Opportunities in the huge markets to Australia’s north are driving greater corporatisation of the agriculture sector.
The rapid corporatisation of the state’s agricultural sector is driving the development of a diverse range of allied industries, as service providers position themselves to take advantage of new opportunities in this rapidly changing market.
The Asia-led buying spree shows no signs of slowing, with China’s biggest red meat importer, Grand Farm, this month unveiling a $1 billion partnership with Bunbury meat processor V&V Walsh.
Mr Forrest is understood to have paid about $40 million for Harvey Beef, and Ms Rinehart’s Hancock Prospecting is said to be looking at additional pastoral assets after investing $40 million in a 50 per cent interest the Liveringa and Nerrima Kimberley cattle stations with the state’s biggest agricultural operator, Milne Agrigroup.
But it’s not just the top end of town that’s seeking to capitalise on Asian demand for Australian produce. Business broker Tomkins Turner Corporate Advisory has developed its own strategy to draw investment dollars into the state’s agricultural assets.
Rather than focus on developing relationships with Asian investors, Tomkins Turner has worked on packaging up agricultural assets to take to potential buyers.
Managing director Todd Grover said the strategy was to create integrated agricultural businesses with pastoral stations, linked to a wheat farm and feedlot to ensure a consistent supply of stock.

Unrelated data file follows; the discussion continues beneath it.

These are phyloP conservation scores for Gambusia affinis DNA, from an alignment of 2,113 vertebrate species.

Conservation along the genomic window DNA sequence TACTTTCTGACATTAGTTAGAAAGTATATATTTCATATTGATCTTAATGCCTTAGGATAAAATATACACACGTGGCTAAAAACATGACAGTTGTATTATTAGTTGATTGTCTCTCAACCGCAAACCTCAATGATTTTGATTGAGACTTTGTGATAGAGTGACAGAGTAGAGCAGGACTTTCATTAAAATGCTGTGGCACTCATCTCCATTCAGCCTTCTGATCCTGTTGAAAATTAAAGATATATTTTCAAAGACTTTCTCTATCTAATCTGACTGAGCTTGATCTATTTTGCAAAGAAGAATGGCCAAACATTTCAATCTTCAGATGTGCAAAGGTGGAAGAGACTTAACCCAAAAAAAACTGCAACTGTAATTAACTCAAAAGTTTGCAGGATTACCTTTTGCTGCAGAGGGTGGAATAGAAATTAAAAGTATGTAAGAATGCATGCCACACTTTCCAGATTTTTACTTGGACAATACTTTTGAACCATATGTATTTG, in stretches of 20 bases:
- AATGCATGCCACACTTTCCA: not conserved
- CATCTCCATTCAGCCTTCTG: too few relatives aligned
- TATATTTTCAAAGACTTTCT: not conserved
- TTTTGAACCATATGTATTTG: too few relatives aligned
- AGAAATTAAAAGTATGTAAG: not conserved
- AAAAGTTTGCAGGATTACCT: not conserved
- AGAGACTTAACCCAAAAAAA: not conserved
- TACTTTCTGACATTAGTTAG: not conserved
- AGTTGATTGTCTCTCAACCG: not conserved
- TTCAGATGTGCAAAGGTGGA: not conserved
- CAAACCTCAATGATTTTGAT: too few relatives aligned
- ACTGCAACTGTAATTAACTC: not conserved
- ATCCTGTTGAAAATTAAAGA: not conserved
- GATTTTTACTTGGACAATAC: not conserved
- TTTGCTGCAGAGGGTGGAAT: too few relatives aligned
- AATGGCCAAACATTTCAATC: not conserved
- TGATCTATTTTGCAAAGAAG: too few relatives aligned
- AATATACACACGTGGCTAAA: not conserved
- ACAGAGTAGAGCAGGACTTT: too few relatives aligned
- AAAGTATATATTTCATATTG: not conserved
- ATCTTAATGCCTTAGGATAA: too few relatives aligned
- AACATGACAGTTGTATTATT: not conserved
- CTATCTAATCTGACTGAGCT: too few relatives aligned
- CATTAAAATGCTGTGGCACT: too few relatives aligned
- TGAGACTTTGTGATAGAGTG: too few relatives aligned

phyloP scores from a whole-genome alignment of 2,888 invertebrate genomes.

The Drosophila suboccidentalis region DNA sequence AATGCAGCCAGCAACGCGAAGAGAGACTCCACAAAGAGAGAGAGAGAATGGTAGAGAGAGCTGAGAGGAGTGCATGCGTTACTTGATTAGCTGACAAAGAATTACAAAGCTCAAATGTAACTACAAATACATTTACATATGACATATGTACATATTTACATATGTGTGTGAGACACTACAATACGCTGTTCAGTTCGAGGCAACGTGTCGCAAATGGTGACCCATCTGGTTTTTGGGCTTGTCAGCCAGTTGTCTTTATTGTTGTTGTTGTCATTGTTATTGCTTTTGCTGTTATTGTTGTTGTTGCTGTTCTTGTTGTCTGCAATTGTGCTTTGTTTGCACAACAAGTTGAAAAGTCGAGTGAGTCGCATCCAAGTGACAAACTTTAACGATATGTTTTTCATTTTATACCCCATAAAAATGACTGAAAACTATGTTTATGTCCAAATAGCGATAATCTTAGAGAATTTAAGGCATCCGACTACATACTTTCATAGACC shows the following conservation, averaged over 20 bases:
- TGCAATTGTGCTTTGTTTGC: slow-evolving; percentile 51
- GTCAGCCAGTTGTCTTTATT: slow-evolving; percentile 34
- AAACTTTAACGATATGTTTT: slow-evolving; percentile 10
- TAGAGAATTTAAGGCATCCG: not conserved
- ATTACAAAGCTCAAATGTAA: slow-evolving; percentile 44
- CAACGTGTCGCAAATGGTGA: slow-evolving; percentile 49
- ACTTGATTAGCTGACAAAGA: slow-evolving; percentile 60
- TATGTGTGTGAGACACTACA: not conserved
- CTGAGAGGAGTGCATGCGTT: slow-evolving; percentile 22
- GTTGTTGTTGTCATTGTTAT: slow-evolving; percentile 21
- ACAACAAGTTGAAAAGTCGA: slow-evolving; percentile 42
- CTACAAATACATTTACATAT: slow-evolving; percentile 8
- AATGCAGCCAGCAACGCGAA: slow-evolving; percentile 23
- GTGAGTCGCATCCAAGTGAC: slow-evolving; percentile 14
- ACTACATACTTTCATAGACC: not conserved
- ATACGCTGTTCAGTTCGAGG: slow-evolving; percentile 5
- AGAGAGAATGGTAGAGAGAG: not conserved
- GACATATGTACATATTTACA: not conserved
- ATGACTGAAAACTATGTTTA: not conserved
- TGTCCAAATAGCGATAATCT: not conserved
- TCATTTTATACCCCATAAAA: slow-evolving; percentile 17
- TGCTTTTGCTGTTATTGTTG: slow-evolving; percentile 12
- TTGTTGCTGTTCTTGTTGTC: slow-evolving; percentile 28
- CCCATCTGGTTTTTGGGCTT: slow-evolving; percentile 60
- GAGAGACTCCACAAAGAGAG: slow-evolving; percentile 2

“That means you can feed the animals you produce,” Mr Grover said.
“Typically the pastoralist raises the animals and sometimes they’re fat, sometimes they’re thin and they are victims taking it to the market and getting what they can get.”
Creating operations with sufficient scale may yet prove to be the biggest challenge for Tomkins Turner’s agribusiness strategy, but there’s no shortage of demand.
“We are currently working with one key farmer who has extensive operations but we are also looking to acquire some properties,” Mr Grover said.
“We are looking to raise $20 million to $25 million for this first piece and the general commentary coming back is that it’s a bit small as an investment, they (Asian investors) want bigger operations.
“Most of them want to go $100 million plus, something bigger with more scale.”
Driving productivity from WA farming operations is an ongoing theme in the agricultural sector, and it’s powering the growth of Perth agricultural technology operation Agworld.
Agworld completed a $6 million raising last week to support its push into North America and expand its service offering on its unique software platform.
The funding was led by global data and information solution group Reed Elsevier Ventures and supported by existing Agworld investor, Yuuwa Capital.
Agworld provides a data management software farmers and agronomists can use to measure many aspects of their business from cash flow to crop yield.
All this data is held in the cloud, owned by the author, and it can be accessed through an app on a handheld device like an iPad or smartphone.
“Digital records, where you can analyse the data and it’s centralised in one place, is worth something to the incoming person … it’s intellectual property,” Mr Fitch told Business News.
“We are always looking for partners but we’re not looking for acquirers," he said.
The most recent funds will be used to push into the US farming market as well as in the development of new tools, including technology to manage soil nutrition and crop modelling.